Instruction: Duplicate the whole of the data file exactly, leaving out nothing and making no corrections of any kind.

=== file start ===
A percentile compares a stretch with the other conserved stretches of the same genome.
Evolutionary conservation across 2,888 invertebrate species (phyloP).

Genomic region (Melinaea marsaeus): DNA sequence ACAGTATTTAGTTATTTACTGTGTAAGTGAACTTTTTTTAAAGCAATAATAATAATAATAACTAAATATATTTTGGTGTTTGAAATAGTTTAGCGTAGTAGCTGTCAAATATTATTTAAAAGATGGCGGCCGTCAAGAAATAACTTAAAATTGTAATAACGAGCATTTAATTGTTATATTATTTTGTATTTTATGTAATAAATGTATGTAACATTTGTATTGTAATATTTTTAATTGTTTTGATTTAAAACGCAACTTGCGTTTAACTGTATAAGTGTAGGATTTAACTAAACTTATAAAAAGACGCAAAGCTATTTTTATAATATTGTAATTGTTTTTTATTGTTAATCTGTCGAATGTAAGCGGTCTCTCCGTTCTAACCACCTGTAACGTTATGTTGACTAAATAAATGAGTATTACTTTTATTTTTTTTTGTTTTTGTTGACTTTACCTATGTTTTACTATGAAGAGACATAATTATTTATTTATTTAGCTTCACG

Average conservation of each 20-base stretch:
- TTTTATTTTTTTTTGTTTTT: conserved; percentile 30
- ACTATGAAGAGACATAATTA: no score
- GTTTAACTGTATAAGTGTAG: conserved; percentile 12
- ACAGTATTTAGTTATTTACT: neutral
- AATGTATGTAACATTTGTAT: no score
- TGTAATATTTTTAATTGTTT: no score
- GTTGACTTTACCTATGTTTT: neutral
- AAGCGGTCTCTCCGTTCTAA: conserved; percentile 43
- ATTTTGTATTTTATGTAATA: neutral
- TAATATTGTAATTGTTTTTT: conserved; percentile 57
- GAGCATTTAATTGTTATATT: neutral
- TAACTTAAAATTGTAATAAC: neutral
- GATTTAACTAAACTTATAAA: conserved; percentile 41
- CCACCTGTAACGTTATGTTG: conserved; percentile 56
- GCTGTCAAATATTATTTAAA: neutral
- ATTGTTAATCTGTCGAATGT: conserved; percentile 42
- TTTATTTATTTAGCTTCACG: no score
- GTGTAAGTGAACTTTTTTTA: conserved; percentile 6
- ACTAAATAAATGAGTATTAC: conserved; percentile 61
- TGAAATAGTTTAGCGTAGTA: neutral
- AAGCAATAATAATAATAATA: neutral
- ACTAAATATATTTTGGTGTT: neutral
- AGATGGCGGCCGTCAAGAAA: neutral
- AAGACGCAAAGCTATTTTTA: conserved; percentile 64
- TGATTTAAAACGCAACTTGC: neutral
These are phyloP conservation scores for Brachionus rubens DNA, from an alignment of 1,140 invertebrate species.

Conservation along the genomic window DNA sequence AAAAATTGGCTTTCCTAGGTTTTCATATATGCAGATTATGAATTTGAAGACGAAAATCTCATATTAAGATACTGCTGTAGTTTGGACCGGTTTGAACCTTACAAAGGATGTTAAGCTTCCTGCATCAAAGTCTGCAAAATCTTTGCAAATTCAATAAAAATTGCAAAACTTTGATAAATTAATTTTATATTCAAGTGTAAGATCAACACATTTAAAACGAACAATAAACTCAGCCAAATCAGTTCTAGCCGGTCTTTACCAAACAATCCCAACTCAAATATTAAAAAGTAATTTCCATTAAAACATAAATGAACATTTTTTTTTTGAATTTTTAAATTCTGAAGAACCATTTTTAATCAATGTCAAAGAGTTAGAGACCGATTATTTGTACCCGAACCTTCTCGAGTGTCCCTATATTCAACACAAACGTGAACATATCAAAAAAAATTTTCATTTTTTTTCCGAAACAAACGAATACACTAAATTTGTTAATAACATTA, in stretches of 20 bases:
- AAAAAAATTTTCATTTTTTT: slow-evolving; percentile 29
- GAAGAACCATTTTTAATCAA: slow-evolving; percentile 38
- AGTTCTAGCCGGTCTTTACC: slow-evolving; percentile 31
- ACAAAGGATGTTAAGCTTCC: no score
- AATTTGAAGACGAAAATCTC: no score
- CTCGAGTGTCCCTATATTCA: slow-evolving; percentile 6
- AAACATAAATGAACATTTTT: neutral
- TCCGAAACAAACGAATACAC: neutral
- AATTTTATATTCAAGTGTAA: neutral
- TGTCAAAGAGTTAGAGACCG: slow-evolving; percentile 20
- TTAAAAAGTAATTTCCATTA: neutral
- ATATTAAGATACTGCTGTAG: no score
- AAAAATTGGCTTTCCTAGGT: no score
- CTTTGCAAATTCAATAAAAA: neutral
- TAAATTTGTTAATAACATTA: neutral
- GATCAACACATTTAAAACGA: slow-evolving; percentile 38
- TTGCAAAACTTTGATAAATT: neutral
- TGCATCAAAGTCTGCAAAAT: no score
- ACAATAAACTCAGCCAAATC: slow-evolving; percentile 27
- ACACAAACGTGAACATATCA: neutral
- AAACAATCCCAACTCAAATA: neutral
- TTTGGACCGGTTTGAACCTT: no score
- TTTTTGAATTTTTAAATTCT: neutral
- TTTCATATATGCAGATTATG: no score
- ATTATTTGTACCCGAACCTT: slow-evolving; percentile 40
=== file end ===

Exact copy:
A percentile compares a stretch with the other conserved stretches of the same genome.
Evolutionary conservation across 2,888 invertebrate species (phyloP).

Genomic region (Melinaea marsaeus): DNA sequence ACAGTATTTAGTTATTTACTGTGTAAGTGAACTTTTTTTAAAGCAATAATAATAATAATAACTAAATATATTTTGGTGTTTGAAATAGTTTAGCGTAGTAGCTGTCAAATATTATTTAAAAGATGGCGGCCGTCAAGAAATAACTTAAAATTGTAATAACGAGCATTTAATTGTTATATTATTTTGTATTTTATGTAATAAATGTATGTAACATTTGTATTGTAATATTTTTAATTGTTTTGATTTAAAACGCAACTTGCGTTTAACTGTATAAGTGTAGGATTTAACTAAACTTATAAAAAGACGCAAAGCTATTTTTATAATATTGTAATTGTTTTTTATTGTTAATCTGTCGAATGTAAGCGGTCTCTCCGTTCTAACCACCTGTAACGTTATGTTGACTAAATAAATGAGTATTACTTTTATTTTTTTTTGTTTTTGTTGACTTTACCTATGTTTTACTATGAAGAGACATAATTATTTATTTATTTAGCTTCACG

Average conservation of each 20-base stretch:
- TTTTATTTTTTTTTGTTTTT: conserved; percentile 30
- ACTATGAAGAGACATAATTA: no score
- GTTTAACTGTATAAGTGTAG: conserved; percentile 12
- ACAGTATTTAGTTATTTACT: neutral
- AATGTATGTAACATTTGTAT: no score
- TGTAATATTTTTAATTGTTT: no score
- GTTGACTTTACCTATGTTTT: neutral
- AAGCGGTCTCTCCGTTCTAA: conserved; percentile 43
- ATTTTGTATTTTATGTAATA: neutral
- TAATATTGTAATTGTTTTTT: conserved; percentile 57
- GAGCATTTAATTGTTATATT: neutral
- TAACTTAAAATTGTAATAAC: neutral
- GATTTAACTAAACTTATAAA: conserved; percentile 41
- CCACCTGTAACGTTATGTTG: conserved; percentile 56
- GCTGTCAAATATTATTTAAA: neutral
- ATTGTTAATCTGTCGAATGT: conserved; percentile 42
- TTTATTTATTTAGCTTCACG: no score
- GTGTAAGTGAACTTTTTTTA: conserved; percentile 6
- ACTAAATAAATGAGTATTAC: conserved; percentile 61
- TGAAATAGTTTAGCGTAGTA: neutral
- AAGCAATAATAATAATAATA: neutral
- ACTAAATATATTTTGGTGTT: neutral
- AGATGGCGGCCGTCAAGAAA: neutral
- AAGACGCAAAGCTATTTTTA: conserved; percentile 64
- TGATTTAAAACGCAACTTGC: neutral
These are phyloP conservation scores for Brachionus rubens DNA, from an alignment of 1,140 invertebrate species.

Conservation along the genomic window DNA sequence AAAAATTGGCTTTCCTAGGTTTTCATATATGCAGATTATGAATTTGAAGACGAAAATCTCATATTAAGATACTGCTGTAGTTTGGACCGGTTTGAACCTTACAAAGGATGTTAAGCTTCCTGCATCAAAGTCTGCAAAATCTTTGCAAATTCAATAAAAATTGCAAAACTTTGATAAATTAATTTTATATTCAAGTGTAAGATCAACACATTTAAAACGAACAATAAACTCAGCCAAATCAGTTCTAGCCGGTCTTTACCAAACAATCCCAACTCAAATATTAAAAAGTAATTTCCATTAAAACATAAATGAACATTTTTTTTTTGAATTTTTAAATTCTGAAGAACCATTTTTAATCAATGTCAAAGAGTTAGAGACCGATTATTTGTACCCGAACCTTCTCGAGTGTCCCTATATTCAACACAAACGTGAACATATCAAAAAAAATTTTCATTTTTTTTCCGAAACAAACGAATACACTAAATTTGTTAATAACATTA, in stretches of 20 bases:
- AAAAAAATTTTCATTTTTTT: slow-evolving; percentile 29
- GAAGAACCATTTTTAATCAA: slow-evolving; percentile 38
- AGTTCTAGCCGGTCTTTACC: slow-evolving; percentile 31
- ACAAAGGATGTTAAGCTTCC: no score
- AATTTGAAGACGAAAATCTC: no score
- CTCGAGTGTCCCTATATTCA: slow-evolving; percentile 6
- AAACATAAATGAACATTTTT: neutral
- TCCGAAACAAACGAATACAC: neutral
- AATTTTATATTCAAGTGTAA: neutral
- TGTCAAAGAGTTAGAGACCG: slow-evolving; percentile 20
- TTAAAAAGTAATTTCCATTA: neutral
- ATATTAAGATACTGCTGTAG: no score
- AAAAATTGGCTTTCCTAGGT: no score
- CTTTGCAAATTCAATAAAAA: neutral
- TAAATTTGTTAATAACATTA: neutral
- GATCAACACATTTAAAACGA: slow-evolving; percentile 38
- TTGCAAAACTTTGATAAATT: neutral
- TGCATCAAAGTCTGCAAAAT: no score
- ACAATAAACTCAGCCAAATC: slow-evolving; percentile 27
- ACACAAACGTGAACATATCA: neutral
- AAACAATCCCAACTCAAATA: neutral
- TTTGGACCGGTTTGAACCTT: no score
- TTTTTGAATTTTTAAATTCT: neutral
- TTTCATATATGCAGATTATG: no score
- ATTATTTGTACCCGAACCTT: slow-evolving; percentile 40